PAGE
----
History of the IATTC Bycatch Data Collection and Description of the ‘Bycatch Database’ for use in Ecosystem and Bycatch Research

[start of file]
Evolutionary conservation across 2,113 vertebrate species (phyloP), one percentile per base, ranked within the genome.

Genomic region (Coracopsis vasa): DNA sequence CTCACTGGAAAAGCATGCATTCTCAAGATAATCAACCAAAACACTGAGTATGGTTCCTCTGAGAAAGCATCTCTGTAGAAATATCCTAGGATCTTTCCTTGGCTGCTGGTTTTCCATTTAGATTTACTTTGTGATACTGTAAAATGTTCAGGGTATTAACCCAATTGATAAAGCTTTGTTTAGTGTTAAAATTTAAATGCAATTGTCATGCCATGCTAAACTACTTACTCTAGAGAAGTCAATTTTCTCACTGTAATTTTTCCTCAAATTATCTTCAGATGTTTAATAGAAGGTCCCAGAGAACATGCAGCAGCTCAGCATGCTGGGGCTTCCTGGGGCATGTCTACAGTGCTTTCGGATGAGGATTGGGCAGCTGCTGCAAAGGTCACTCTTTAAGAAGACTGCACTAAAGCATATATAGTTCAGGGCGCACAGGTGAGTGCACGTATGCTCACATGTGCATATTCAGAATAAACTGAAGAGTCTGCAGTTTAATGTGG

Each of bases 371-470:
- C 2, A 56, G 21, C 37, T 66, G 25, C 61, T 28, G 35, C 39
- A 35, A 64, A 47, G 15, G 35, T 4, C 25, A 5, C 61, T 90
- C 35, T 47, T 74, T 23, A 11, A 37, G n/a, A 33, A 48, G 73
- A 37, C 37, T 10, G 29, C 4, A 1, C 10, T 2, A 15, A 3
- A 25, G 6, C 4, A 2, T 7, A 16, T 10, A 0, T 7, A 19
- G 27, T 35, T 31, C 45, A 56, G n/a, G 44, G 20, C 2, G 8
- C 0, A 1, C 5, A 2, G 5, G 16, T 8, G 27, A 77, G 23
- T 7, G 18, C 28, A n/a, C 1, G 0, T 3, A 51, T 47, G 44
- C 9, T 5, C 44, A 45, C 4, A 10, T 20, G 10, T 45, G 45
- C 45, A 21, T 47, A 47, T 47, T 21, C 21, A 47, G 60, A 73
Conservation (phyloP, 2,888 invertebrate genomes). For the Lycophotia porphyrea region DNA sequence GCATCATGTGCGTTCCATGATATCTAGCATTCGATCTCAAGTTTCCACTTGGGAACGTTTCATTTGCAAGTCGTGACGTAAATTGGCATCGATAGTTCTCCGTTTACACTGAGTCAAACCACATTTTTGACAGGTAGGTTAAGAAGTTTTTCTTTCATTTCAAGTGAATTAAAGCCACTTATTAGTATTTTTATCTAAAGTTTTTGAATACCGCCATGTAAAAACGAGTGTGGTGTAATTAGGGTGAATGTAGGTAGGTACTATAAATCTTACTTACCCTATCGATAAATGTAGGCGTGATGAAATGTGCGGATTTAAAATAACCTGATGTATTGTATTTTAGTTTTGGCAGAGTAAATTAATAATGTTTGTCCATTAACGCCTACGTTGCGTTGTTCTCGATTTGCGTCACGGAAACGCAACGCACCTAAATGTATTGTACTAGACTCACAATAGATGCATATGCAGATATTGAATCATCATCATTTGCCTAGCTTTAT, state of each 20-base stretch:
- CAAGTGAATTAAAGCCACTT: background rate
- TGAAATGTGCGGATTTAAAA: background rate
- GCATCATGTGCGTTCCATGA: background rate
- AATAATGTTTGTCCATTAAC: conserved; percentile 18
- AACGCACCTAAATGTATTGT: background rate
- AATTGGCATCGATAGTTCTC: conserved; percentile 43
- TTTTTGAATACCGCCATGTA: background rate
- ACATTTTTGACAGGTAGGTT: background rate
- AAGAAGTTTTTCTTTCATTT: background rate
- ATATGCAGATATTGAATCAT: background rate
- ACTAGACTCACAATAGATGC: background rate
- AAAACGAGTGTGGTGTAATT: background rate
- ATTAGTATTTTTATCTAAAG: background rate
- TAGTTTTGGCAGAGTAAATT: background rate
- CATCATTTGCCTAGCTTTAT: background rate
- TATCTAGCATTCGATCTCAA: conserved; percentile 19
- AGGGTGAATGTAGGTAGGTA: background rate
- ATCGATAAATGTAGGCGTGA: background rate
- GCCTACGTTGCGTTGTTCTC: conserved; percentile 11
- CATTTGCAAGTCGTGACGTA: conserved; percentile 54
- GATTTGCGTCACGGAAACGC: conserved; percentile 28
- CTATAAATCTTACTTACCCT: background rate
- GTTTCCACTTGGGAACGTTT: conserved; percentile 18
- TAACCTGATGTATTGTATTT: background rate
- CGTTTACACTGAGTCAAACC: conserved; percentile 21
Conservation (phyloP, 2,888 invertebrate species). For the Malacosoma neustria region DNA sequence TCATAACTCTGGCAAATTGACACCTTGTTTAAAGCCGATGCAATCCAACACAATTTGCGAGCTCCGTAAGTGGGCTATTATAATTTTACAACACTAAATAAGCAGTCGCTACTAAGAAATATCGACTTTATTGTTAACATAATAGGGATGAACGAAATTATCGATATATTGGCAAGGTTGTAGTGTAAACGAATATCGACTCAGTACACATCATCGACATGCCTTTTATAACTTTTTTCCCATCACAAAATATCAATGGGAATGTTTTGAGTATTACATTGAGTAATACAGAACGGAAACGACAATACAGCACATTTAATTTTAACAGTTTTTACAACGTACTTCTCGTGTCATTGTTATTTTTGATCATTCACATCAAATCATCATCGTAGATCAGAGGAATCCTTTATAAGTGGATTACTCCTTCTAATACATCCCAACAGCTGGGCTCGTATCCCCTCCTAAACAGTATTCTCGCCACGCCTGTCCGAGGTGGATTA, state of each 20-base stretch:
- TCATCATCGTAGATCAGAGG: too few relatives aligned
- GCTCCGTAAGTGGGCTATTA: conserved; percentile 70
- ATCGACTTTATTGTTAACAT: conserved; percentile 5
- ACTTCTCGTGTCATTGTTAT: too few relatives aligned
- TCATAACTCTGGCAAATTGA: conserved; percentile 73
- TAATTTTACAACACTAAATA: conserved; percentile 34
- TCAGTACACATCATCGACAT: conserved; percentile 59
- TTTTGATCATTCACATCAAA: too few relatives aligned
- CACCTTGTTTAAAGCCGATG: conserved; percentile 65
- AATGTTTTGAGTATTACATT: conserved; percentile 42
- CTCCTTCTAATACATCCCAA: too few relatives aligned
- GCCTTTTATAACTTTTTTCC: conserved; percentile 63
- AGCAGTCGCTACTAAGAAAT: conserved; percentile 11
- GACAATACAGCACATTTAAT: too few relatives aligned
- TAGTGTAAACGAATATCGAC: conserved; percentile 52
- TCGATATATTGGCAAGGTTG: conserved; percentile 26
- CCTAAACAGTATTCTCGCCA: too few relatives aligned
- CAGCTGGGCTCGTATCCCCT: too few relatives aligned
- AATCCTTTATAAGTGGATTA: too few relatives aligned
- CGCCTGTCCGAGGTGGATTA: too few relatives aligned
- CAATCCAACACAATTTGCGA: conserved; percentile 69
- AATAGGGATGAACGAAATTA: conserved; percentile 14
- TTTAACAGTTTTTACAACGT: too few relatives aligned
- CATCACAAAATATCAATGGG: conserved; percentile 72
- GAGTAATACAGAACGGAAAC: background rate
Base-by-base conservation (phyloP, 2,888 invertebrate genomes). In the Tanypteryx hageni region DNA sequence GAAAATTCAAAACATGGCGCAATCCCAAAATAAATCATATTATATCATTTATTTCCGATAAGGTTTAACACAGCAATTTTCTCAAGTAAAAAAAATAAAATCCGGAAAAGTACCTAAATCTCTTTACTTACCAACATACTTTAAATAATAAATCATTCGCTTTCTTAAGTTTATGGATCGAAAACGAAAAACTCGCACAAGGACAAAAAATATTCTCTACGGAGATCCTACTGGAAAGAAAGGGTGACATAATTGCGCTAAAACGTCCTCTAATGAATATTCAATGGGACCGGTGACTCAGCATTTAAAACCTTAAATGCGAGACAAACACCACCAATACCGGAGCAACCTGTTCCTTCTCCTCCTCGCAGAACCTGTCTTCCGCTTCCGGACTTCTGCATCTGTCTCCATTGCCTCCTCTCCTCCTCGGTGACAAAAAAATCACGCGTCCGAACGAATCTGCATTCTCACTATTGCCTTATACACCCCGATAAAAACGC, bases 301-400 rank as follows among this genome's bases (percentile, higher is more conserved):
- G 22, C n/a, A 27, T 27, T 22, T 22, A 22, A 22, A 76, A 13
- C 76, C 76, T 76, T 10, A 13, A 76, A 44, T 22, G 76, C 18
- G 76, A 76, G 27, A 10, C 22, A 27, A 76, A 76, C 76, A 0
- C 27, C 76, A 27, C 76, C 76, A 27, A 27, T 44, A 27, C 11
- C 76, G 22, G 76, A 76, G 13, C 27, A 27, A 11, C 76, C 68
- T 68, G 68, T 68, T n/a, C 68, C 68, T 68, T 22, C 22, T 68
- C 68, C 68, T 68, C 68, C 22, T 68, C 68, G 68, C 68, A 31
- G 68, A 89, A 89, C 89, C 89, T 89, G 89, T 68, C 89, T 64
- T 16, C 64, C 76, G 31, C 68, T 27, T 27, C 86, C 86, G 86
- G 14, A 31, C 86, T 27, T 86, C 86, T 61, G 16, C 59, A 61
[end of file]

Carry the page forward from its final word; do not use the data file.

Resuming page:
Since its inception, the primary responsibility of the Inter-American Tropical Tuna Commission (IATTC) has been to ensure the sustainable exploitation of principal species of tuna and tuna-like fishes. When the Antigua Convention entered into force in 2010, the IATTC extended its responsibilities to include the ecological sustainability of its tuna fisheries. Observers onboard purse-seine vessels targeting tropical tunas in the eastern Pacific Ocean (EPO) have collected data on the incidental catch of non-target species (i.e., “bycatch”) associated with tuna fishing operations for over four decades. The scope of this data collection effort has evolved over time. Bycatch data on marine mammals have been collected since the late 1970s. In the late 1980s, bycatch data collection for sets on floating objects was initiated, and in the early 1990s bycatch data collection began for all species in all set types, with a view for these data to support ecosystem approaches to fisheries management. This wealth of information allows IATTC scientists to conduct various analyses on bycatch species to guide managers and policy makers on potential conservation and management issues. However, not only has the scope of the data collection changed over time, but so have the methods of collection, storage and reporting of bycatch data, in response to changes in financial and staff resourcing, as well as political drivers such as increased scientific and public awareness of potential ecological impacts of tuna fishing. Therefore, in an attempt to maintain transparency in data collection and processing methods, this paper describes the history of bycatch data collection, the bycatch database, methods used to generate summary data tables from the database, and efforts made to improve bycatch data collection and management. Such efforts are aimed at optimizing the quality of data for the purposes of estimating bycatch mortality by tuna fisheries in the EPO, which in turn will enhance the quality of the various analyses that these data may be used for to guide conservation and management efforts for individual bycatch species and the supporting ecosystem more broadly.